I really like Joe Calhoun’s theoretical framework in explaining what we try to do here. Like a game of Poker, we are playing against everyone else at the table unlike Black Jack where you are largely playing yourself. It helps explain why I can say the FOMC is irrelevant while at the same time I spend so much time (all the time) dissecting almost everything it does.

People believe, and really want to believe, the central bank is a model of technocratic success; so much so some argue it should be replicated in other areas of government and life. Perish the thought.

Since people pay attention to the institution and what it does or doesn’t do, we are forced to play against it until the ugly truth finally emerges. This includes writing a second piece back-to-back on the same FOMC meeting minutes.

One of those truths is within the domain of its very core. The central bank is supposed to be first and foremost a bank. Money and all that. It wasn’t ever taught in Economics classes how a couple generations ago these central bankers just skipped out on it. After the “missing money” seventies Economists stopped looking for any.

They realized it couldn’t be found and so began crafting another narrative – no one need define nor measure money because the single interest rate target will be a sufficient workaround. More than sufficient, it was thought to be an improvement; federal funds in the United States.

Perhaps because the world was fixated elsewhere, a lesser known, hugely unappreciated piece of the 2008 global panic was the gross misbehavior of this presumed core competency. It didn’t get any coverage, but this was a symptom of the primary monetary problem not just of the panic but everything that has followed. Moneyless monetary policy performed just as you would have expected during the first worldwide monetary panic in four generations.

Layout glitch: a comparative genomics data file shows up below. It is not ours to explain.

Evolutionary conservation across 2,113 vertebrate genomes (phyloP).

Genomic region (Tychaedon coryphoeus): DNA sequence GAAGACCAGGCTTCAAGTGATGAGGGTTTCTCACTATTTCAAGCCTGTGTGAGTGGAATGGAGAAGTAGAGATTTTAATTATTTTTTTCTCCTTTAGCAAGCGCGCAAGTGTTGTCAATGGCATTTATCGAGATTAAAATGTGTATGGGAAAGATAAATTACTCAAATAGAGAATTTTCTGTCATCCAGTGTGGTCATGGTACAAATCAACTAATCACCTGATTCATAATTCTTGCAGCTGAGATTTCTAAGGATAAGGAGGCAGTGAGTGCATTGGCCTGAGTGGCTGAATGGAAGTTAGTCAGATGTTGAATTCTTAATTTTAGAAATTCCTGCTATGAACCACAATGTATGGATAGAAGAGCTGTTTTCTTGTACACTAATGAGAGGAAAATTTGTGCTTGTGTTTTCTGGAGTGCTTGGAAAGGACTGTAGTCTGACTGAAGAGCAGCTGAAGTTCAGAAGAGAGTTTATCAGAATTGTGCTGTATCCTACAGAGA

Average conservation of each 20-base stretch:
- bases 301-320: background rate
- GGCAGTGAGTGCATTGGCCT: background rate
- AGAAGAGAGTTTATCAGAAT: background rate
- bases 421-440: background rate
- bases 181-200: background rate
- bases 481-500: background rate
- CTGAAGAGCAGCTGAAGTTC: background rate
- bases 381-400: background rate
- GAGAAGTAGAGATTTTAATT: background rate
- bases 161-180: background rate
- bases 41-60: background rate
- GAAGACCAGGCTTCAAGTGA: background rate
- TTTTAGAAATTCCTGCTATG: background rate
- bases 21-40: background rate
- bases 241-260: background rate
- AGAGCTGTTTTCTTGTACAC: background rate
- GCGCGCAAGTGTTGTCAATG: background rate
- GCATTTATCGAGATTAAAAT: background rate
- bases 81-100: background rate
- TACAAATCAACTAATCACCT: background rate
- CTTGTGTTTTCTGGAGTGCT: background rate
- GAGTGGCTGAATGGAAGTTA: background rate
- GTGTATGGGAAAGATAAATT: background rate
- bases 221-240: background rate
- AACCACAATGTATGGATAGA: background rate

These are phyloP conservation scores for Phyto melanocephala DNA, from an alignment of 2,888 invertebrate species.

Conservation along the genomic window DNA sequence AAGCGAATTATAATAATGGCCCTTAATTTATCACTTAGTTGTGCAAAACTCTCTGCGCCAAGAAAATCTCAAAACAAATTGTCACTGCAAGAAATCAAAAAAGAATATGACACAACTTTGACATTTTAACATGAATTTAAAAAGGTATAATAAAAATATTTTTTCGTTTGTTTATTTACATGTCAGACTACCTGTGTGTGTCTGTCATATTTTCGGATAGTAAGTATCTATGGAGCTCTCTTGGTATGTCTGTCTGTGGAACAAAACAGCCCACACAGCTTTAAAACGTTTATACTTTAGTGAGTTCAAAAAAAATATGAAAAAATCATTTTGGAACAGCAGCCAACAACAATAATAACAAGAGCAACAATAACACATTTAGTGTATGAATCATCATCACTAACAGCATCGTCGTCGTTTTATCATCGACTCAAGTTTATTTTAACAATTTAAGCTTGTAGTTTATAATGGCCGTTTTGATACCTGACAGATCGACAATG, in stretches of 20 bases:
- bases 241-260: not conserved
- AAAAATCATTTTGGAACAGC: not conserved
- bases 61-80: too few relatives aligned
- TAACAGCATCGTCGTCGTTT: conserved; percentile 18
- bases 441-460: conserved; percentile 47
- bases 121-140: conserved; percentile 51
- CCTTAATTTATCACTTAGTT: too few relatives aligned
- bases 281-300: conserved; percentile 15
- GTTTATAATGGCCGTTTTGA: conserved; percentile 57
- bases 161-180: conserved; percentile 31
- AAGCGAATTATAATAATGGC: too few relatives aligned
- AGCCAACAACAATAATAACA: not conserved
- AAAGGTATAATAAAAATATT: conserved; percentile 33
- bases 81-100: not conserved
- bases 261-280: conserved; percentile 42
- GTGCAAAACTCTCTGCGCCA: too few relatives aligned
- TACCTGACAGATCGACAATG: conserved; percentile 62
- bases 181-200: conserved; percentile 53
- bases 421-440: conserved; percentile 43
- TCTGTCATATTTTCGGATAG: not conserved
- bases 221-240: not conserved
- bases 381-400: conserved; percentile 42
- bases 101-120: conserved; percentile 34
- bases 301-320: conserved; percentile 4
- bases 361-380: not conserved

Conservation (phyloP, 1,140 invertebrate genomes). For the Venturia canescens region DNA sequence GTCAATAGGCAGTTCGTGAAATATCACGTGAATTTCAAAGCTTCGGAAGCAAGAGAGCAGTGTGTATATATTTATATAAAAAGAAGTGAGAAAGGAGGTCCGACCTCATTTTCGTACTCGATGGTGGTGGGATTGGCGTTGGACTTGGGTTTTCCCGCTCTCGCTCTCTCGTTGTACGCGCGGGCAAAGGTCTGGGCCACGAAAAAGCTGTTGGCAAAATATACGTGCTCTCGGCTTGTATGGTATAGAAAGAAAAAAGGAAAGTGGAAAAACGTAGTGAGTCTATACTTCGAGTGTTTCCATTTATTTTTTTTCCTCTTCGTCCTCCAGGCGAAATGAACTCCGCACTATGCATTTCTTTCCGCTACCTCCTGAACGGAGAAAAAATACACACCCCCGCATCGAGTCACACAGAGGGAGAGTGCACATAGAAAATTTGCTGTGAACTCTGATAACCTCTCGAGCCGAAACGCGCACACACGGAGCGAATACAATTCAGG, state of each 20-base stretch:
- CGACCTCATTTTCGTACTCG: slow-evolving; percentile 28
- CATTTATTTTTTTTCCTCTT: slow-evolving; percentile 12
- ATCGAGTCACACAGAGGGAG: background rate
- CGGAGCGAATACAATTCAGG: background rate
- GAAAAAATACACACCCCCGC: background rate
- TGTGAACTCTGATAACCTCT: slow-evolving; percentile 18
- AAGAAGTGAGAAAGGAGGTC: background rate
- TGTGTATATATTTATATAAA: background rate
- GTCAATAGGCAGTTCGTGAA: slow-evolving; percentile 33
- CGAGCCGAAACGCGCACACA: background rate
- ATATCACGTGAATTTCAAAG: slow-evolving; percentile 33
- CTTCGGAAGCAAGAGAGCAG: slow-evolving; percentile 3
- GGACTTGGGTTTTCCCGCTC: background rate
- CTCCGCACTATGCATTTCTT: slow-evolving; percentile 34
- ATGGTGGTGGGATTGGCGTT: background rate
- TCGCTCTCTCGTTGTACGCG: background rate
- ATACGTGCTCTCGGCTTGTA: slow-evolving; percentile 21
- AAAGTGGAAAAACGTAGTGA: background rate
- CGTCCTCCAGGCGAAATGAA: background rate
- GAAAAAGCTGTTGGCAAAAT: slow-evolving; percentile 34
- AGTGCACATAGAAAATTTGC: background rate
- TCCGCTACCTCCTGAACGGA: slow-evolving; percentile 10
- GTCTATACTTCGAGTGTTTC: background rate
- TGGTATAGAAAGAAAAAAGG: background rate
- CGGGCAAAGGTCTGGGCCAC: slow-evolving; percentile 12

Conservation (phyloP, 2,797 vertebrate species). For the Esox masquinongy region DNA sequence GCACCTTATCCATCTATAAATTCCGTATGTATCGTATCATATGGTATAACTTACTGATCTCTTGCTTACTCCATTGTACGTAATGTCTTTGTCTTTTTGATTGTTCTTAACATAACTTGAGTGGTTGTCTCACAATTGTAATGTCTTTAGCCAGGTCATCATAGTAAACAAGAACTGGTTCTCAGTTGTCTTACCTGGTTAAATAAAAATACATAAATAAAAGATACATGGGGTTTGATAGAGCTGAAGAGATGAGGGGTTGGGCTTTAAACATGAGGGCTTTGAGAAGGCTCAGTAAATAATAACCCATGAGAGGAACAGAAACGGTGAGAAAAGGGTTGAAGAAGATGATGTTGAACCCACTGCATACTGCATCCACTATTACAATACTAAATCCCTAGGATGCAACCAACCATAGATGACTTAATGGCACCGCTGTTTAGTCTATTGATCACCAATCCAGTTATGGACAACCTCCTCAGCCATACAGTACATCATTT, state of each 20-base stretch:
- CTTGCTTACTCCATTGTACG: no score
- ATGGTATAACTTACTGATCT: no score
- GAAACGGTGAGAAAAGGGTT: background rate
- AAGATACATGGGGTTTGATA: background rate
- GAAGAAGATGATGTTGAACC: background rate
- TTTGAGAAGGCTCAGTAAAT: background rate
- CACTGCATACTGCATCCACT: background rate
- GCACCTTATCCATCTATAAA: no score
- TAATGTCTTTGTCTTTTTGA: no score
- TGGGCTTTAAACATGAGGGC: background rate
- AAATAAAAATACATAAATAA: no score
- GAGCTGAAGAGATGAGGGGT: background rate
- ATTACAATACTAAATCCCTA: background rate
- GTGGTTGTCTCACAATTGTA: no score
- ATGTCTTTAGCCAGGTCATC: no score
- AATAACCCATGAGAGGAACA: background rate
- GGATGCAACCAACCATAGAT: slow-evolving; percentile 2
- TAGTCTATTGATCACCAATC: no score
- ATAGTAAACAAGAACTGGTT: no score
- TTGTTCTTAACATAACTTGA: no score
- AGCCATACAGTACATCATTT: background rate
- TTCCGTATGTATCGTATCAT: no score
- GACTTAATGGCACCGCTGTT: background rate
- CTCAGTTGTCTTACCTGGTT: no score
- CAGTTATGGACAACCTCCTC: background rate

Briefly, federal funds starkly disobeyed Federal Reserve targets, policies, and emergency measures (more than just the joke, IOER). Don’t fight the Fed? Domestic money markets spit in Bernanke’s face while offshore dollars disappeared and the financialized global economy with them.

At the zero lower bound, federal funds faded into the background again superseded by repo, FX, and others. The issue of federal funds mischief was revived in 2018, however. So much so, the central bank performed not one but two “technical adjustments” aimed at it. To date, no one has bothered to ask Jay Powell if those might be in any way related to the spreading “anomalies” leading up to and including December’s alarming market “volatility.”

As I’ve written consistently, federal funds do not matter. There’s nobody there. The only reason the Federal Reserve continues to rely on the rate is that monetary policy is moneyless. The modern central bank regime is one exclusively of expectations, therefore the means for conveying those policy expectations becomes all-important.

In rather detailed and comically meaningless “exit” discussions taking place years ago, the FOMC decided to keep its federal funds emphasis anyway because it worried investors (and the public) wouldn’t be able to grasp the central bank transitioning to some other more relevant framework. Federal funds are tradition, nothing else, which was enough for the central bank and thus once more illustrating this larger point.